Aim: Weight loss achieved during weight reduction programme is difficult to maintain. We investigated the possible role of circulating leptin in failure or success in maintaining weight loss.
Methods: Serum leptin levels were measured in 30 healthy premenopausal obese women before and after 12 weeks of dietary intervention and after 5 months of follow-up.
Results: After intervention body mass index (BMI) decreased from 30.6 to 25.4 kg/m2 (p < 0.01) and leptin levels decreased from 16.7 to 7.7 ng/ml (p < 0.01). After 5 months follow-up 12 women regained reduced weight and 18 women maintained weight loss. In the regainers leptin levels increased again, but remained low in the maintainers. Baseline leptin concentrations were lower in the regainers than in the maintainers (12.1 vs. 21.2 ng/ml, p = 0.04). During intervention leptin levels decreased three times more in the maintainers than in the regainers, although weight loss was similar in both groups.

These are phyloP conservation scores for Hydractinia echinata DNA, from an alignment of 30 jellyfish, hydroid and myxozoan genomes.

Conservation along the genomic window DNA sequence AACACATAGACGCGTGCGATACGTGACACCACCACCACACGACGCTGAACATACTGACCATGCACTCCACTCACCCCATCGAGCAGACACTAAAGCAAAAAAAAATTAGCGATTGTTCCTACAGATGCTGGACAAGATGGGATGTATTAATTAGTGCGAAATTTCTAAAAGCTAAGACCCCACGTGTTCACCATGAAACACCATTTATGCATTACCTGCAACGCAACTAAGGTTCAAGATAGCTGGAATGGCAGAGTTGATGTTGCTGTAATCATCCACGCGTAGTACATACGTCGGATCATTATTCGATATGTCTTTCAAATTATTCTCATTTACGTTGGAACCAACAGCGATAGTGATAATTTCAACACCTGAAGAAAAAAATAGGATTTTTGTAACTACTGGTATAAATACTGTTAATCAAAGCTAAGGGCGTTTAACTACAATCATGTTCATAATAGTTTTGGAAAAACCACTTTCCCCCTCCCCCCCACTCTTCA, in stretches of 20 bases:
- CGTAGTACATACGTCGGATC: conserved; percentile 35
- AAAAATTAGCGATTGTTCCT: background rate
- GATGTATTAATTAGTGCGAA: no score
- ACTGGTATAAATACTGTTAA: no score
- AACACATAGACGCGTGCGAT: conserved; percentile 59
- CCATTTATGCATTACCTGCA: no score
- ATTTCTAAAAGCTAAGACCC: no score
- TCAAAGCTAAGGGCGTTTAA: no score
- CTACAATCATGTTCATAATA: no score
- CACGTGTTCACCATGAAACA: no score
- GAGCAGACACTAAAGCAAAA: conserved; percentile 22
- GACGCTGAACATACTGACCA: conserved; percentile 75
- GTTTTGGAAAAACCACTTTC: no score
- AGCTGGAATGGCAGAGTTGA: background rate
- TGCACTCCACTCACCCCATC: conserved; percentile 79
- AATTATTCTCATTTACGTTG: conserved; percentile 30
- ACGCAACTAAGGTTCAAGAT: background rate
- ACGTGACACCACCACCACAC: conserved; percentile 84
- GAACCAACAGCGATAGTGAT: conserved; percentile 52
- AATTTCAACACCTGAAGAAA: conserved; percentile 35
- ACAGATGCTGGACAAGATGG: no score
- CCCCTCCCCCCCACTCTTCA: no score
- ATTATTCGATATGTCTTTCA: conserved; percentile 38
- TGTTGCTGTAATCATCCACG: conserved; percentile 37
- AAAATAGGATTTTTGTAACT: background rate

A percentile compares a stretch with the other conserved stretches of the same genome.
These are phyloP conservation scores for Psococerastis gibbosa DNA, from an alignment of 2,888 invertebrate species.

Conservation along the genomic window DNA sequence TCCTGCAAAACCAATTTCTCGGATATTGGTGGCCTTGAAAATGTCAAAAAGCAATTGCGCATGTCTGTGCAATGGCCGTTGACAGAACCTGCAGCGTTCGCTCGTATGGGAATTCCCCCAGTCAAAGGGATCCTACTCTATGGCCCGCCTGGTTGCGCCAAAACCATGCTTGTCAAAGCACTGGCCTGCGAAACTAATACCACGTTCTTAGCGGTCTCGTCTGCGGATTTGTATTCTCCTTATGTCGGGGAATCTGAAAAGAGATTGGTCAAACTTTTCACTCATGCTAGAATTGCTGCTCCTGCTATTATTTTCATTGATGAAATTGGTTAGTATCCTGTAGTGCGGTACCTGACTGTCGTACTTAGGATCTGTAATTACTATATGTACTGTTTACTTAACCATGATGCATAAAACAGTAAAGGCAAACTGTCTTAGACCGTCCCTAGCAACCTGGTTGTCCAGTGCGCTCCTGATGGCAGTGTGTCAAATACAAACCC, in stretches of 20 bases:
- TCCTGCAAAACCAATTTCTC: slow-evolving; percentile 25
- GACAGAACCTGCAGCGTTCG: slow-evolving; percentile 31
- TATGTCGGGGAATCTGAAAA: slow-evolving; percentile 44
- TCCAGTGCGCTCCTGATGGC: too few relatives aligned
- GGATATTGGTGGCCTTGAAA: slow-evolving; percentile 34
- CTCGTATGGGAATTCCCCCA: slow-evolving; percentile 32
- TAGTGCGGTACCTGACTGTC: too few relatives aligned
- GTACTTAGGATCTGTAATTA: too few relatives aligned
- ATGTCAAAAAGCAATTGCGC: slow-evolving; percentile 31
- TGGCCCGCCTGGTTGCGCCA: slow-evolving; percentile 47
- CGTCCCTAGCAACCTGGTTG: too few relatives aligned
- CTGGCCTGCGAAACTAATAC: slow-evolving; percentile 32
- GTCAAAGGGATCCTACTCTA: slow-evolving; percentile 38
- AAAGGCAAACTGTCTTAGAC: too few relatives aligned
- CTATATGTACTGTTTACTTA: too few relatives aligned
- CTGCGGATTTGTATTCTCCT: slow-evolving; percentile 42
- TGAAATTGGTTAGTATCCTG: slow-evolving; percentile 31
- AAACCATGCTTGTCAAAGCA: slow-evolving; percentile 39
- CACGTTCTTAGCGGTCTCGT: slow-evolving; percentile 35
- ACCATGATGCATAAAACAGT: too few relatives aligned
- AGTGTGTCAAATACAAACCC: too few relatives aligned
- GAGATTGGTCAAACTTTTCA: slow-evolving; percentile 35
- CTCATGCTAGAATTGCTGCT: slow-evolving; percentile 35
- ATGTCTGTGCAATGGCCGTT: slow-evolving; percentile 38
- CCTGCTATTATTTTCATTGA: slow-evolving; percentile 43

Conclusions: This study shows that obese women who regain weight after dieting have significantly lower baseline leptin levels than women who maintain weight loss. Our results suggest that differences in leptin resistance might exist in similarly obese women which could influence the success of dieting.